The idea here, is to get a higher DC voltage out than what is put in.
Of course, you can not get more energy out than you put in, that's a basic fact of physics. So, if you can increase the voltage output, you can do that, but at the expense of current capacity*.
The basic theory is that Pout = Pin - losses.
Considering that P = I.V:
If we have an input of 10V at 1A, then that is 10W. If I want 100V out, I can do that, but it will cost me my current rating, as Pout = Pin. Therefore, I can build a circuit that gives me 10 x my input voltage, but my current will be 10 x less in order for Pout to equal Pin.
In reality, due to heating losses, Pout is not quite equal to Pin, but the idea is that you can increase your voltage, but at the expense of current capacity.
You can build a circuit that will boost your DC voltage, using parts from your junk box. The following circuit gave me 130Vdc (no load) with a 10V dc supply. The transformer was from an old piece of audio equipment, 240V primary, 15V secondary. With the Transistor switching, 40Vac was produced on the primary winding (with no load).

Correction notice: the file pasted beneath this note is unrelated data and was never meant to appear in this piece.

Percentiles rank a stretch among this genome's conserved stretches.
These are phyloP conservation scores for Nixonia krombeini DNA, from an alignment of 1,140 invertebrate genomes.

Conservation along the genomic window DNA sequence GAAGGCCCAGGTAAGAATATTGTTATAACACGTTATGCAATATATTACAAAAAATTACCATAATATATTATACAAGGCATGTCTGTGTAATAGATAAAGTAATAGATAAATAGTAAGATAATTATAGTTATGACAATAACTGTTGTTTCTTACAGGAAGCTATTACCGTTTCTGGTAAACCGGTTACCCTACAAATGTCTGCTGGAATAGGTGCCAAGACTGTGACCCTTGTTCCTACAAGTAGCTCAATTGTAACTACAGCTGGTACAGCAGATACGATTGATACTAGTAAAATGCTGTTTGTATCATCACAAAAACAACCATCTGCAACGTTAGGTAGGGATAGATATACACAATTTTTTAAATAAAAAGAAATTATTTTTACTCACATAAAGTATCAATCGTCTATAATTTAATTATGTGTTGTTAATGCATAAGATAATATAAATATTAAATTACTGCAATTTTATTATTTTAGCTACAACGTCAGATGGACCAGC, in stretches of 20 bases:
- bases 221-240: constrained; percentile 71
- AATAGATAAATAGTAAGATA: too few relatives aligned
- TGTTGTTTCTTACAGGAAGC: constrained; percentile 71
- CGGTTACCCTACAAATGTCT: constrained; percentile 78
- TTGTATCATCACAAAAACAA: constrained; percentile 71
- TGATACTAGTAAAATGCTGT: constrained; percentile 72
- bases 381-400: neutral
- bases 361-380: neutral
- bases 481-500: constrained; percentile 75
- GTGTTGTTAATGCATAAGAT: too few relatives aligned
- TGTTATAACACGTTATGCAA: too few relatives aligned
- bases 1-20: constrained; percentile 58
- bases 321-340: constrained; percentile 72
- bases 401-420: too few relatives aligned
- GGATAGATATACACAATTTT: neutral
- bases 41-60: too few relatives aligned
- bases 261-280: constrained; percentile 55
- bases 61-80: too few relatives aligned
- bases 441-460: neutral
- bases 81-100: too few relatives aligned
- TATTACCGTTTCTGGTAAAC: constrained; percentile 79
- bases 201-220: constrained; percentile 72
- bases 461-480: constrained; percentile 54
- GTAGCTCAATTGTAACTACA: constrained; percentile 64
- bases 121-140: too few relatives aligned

If you connect a Neon Light Bulb to the DC output, it will light up,
but it will die out after a short time as it draws too much current and
the circuit can’t top up the capacitor fast enough. Solution: Speed up
the switching frequency to a few kilohertz. You'll find the load voltage will be about 80Vdc with a Neon attached.
*This is where products such as the recently released "Batteriser", or "Batteroo" mislead consumers with their marketing claims. Sure, they can keep the supply voltage at 1.5V, but at the expense of current capacity.